No Comments Yet

Ackerman writes with a light but assured touch, her prose rich in fact but economical in delivering it. Fans of birds in all...

THE GENIUS OF BIRDS

Science writer Ackerman (Ah-Choo!: The Uncommon Life of Your Common Cold, 2010, etc.) looks at the new science surrounding avian intelligence.

The takeaway: calling someone a birdbrain is a compliment. And in any event, as Ackerman observes early on, “intelligence is a slippery concept, even in our own species, tricky to define and tricky to measure.” Is a bird that uses a rock to break open a clamshell the mental equivalent of a tool-using primate? Perhaps that’s the wrong question, for birds are so unlike humans that “it’s difficult for us to fully appreciate their mental capabilities,” given that they’re really just small, feathered dinosaurs who inhabit a wholly different world from our once-arboreal and now terrestrial one. Crows and other corvids have gotten all the good publicity related to bird intelligence in recent years, but Ackerman, who does allow that some birds are brighter than others, points favorably to the much-despised pigeon as an animal that “can remember hundreds of different objects for long periods of time, discriminate between different painting styles, and figure out where it’s going, even when displaced from familiar territory by hundreds of miles.” Not bad for a critter best known for bespattering statues in public parks. Ackerman travels far afield to places such as Barbados and New Caledonia to study such matters as memory, communication, and decision-making, the last largely based on visual cues—though, as she notes, birds also draw ably on other senses, including smell, which in turn opens up insight onto “a weird evolutionary paradox that scientists have puzzled over for more than a decade”—a matter of the geometry of, yes, the bird brain.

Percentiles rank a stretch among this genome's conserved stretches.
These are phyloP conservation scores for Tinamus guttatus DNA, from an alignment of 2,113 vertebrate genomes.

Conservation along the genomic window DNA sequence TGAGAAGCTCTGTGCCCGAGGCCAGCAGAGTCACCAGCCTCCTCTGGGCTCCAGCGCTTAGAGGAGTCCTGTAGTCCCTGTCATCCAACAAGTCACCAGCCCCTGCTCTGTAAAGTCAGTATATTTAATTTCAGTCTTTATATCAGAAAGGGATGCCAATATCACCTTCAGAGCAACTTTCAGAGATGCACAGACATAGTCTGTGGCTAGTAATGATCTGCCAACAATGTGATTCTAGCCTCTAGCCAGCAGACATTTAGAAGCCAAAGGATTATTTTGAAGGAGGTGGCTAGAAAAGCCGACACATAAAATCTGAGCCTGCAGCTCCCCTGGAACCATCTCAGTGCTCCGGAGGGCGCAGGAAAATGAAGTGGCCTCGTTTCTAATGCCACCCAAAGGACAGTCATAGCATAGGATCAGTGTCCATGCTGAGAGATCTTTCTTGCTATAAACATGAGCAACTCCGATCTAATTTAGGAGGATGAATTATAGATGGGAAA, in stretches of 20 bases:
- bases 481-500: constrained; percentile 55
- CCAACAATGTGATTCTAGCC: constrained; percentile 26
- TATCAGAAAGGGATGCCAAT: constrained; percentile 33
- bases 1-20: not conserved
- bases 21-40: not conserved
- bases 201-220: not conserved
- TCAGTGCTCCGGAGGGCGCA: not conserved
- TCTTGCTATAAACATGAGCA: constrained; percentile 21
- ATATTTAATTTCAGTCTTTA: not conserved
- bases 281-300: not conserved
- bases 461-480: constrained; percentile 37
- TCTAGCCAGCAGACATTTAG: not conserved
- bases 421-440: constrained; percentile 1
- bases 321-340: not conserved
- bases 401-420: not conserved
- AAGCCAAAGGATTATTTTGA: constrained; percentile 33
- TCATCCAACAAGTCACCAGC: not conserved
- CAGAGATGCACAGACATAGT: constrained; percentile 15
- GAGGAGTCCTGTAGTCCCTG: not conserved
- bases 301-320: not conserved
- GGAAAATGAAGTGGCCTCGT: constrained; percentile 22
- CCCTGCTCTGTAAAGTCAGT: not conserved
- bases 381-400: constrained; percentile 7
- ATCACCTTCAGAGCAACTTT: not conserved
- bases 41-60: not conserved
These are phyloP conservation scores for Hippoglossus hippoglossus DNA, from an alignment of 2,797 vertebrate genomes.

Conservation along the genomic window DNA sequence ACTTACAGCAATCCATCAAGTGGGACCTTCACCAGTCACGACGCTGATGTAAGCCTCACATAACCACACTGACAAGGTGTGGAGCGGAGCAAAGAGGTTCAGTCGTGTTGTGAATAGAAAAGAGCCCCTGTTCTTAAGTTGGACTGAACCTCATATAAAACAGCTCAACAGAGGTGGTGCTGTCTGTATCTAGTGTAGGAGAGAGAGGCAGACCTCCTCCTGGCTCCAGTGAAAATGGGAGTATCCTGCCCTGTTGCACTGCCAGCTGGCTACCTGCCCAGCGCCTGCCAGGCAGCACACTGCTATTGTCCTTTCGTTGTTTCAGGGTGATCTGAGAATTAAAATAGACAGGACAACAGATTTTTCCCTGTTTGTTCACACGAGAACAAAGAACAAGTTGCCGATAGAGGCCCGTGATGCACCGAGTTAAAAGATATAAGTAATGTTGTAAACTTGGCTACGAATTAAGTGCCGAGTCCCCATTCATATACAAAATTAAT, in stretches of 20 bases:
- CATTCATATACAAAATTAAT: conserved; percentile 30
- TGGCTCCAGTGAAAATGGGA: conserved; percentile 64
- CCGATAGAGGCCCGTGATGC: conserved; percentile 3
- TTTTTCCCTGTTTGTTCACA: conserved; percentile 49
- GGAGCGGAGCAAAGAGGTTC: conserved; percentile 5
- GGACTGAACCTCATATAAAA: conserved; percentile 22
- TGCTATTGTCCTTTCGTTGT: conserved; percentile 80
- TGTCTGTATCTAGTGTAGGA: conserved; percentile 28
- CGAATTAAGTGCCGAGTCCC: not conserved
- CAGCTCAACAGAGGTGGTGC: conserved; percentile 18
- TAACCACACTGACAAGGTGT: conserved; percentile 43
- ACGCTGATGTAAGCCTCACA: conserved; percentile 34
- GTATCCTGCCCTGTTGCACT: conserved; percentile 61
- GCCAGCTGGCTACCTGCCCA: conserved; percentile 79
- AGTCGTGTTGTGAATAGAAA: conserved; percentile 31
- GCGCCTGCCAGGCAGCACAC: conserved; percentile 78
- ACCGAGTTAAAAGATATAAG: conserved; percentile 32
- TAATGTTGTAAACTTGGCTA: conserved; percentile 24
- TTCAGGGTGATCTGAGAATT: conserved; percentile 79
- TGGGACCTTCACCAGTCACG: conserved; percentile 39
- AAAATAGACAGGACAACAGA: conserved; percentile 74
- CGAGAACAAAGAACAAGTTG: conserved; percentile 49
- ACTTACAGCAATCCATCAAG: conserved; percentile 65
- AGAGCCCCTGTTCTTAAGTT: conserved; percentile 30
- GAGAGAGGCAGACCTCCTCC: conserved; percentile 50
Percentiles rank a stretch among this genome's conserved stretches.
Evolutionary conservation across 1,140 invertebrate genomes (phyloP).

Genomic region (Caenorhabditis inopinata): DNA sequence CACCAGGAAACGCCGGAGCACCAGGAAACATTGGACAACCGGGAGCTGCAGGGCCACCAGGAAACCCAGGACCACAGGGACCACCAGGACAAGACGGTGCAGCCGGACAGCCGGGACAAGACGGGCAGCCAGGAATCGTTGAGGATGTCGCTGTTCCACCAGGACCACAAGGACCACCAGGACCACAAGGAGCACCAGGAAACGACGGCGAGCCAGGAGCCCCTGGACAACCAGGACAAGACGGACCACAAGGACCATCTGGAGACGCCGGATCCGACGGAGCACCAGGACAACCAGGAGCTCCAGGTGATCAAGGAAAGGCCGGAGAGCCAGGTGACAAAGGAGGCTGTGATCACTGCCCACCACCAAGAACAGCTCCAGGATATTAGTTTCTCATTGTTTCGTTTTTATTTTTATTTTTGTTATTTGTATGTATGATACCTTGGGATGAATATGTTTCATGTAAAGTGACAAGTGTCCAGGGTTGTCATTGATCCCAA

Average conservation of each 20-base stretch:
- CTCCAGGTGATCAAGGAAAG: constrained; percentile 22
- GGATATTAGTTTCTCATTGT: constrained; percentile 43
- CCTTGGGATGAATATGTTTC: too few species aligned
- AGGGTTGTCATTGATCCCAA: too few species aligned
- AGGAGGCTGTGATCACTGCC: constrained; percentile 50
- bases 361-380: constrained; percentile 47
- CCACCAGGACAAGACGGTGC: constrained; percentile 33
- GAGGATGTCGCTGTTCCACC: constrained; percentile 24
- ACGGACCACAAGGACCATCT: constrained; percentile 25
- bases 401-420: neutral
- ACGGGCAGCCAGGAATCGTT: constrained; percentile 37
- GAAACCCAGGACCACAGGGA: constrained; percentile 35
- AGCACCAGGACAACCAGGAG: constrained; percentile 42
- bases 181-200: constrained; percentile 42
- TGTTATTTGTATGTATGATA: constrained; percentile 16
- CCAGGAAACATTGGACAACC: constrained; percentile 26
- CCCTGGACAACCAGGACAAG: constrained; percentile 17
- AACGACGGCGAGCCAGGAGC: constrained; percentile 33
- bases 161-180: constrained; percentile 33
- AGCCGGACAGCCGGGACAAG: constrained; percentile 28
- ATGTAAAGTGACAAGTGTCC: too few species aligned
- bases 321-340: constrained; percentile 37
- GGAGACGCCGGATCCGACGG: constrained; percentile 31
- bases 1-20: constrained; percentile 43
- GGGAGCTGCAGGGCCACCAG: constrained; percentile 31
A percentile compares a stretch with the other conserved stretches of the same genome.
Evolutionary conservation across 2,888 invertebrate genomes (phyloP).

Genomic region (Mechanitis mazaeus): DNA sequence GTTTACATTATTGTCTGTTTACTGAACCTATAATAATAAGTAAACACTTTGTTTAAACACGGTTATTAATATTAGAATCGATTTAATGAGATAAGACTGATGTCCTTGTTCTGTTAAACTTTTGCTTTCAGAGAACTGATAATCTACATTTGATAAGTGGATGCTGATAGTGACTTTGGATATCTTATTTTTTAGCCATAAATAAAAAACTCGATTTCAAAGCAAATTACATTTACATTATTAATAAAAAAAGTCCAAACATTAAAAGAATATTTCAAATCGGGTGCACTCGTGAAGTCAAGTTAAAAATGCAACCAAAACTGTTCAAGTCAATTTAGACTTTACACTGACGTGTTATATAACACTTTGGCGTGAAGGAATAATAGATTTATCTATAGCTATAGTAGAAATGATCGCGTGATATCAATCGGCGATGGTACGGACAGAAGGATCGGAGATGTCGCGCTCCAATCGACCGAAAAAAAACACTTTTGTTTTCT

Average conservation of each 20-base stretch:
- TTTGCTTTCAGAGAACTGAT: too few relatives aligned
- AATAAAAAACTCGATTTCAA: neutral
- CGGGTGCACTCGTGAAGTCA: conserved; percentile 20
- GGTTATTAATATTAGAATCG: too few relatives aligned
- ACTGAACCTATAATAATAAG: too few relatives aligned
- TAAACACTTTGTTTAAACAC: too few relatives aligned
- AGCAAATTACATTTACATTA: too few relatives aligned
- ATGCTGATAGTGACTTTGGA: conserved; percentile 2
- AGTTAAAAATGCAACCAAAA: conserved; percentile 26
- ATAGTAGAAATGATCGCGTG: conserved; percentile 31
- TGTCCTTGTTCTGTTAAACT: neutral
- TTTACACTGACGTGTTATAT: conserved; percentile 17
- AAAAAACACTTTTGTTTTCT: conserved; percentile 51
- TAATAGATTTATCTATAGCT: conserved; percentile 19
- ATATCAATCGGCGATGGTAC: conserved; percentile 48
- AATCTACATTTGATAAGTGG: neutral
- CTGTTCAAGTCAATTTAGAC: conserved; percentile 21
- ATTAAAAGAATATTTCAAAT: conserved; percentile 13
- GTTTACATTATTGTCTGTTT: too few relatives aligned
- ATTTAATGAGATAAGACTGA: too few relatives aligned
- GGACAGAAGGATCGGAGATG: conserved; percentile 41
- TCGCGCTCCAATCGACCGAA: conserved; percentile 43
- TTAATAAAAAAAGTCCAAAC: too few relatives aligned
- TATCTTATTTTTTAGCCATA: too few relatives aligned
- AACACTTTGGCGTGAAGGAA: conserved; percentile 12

Ackerman writes with a light but assured touch, her prose rich in fact but economical in delivering it. Fans of birds in all their diversity will want to read this one.

Pub Date: April 12, 2016

ISBN: 978-1-59420-521-7

Page Count: 336

Publisher: Penguin Press

Review Posted Online: Feb. 17, 2016

Kirkus Reviews Issue: March 1, 2016

Did you like this book?

No Comments Yet
more